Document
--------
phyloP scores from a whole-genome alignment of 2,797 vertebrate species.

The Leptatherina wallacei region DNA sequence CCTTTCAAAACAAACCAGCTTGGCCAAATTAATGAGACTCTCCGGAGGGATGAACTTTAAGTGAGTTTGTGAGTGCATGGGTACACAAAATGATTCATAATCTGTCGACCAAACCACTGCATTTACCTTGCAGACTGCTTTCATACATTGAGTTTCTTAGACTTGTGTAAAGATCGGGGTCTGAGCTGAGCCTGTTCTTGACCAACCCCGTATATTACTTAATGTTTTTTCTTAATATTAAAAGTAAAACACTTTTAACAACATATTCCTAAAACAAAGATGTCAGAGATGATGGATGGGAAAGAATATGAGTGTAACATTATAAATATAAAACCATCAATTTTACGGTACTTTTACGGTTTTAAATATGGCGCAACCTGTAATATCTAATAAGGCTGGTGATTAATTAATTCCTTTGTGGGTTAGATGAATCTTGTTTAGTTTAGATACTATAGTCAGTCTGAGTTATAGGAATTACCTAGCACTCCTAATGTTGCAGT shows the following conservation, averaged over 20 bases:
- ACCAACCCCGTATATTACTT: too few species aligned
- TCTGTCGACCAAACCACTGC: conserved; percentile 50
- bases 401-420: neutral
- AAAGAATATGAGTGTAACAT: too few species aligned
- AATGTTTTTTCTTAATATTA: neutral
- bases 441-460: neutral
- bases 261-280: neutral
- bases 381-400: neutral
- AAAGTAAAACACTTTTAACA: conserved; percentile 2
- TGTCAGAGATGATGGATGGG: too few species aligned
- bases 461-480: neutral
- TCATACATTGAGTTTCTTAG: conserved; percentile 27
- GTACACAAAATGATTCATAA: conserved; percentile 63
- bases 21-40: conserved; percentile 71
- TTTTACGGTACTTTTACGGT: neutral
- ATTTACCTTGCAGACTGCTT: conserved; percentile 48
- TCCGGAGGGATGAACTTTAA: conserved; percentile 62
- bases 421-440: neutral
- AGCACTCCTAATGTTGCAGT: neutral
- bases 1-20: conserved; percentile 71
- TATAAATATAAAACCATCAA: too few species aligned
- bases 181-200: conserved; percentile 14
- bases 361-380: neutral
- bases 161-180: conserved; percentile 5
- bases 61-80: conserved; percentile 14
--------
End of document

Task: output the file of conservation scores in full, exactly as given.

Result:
phyloP scores from a whole-genome alignment of 2,797 vertebrate species.

The Leptatherina wallacei region DNA sequence CCTTTCAAAACAAACCAGCTTGGCCAAATTAATGAGACTCTCCGGAGGGATGAACTTTAAGTGAGTTTGTGAGTGCATGGGTACACAAAATGATTCATAATCTGTCGACCAAACCACTGCATTTACCTTGCAGACTGCTTTCATACATTGAGTTTCTTAGACTTGTGTAAAGATCGGGGTCTGAGCTGAGCCTGTTCTTGACCAACCCCGTATATTACTTAATGTTTTTTCTTAATATTAAAAGTAAAACACTTTTAACAACATATTCCTAAAACAAAGATGTCAGAGATGATGGATGGGAAAGAATATGAGTGTAACATTATAAATATAAAACCATCAATTTTACGGTACTTTTACGGTTTTAAATATGGCGCAACCTGTAATATCTAATAAGGCTGGTGATTAATTAATTCCTTTGTGGGTTAGATGAATCTTGTTTAGTTTAGATACTATAGTCAGTCTGAGTTATAGGAATTACCTAGCACTCCTAATGTTGCAGT shows the following conservation, averaged over 20 bases:
- ACCAACCCCGTATATTACTT: too few species aligned
- TCTGTCGACCAAACCACTGC: conserved; percentile 50
- bases 401-420: neutral
- AAAGAATATGAGTGTAACAT: too few species aligned
- AATGTTTTTTCTTAATATTA: neutral
- bases 441-460: neutral
- bases 261-280: neutral
- bases 381-400: neutral
- AAAGTAAAACACTTTTAACA: conserved; percentile 2
- TGTCAGAGATGATGGATGGG: too few species aligned
- bases 461-480: neutral
- TCATACATTGAGTTTCTTAG: conserved; percentile 27
- GTACACAAAATGATTCATAA: conserved; percentile 63
- bases 21-40: conserved; percentile 71
- TTTTACGGTACTTTTACGGT: neutral
- ATTTACCTTGCAGACTGCTT: conserved; percentile 48
- TCCGGAGGGATGAACTTTAA: conserved; percentile 62
- bases 421-440: neutral
- AGCACTCCTAATGTTGCAGT: neutral
- bases 1-20: conserved; percentile 71
- TATAAATATAAAACCATCAA: too few species aligned
- bases 181-200: conserved; percentile 14
- bases 361-380: neutral
- bases 161-180: conserved; percentile 5
- bases 61-80: conserved; percentile 14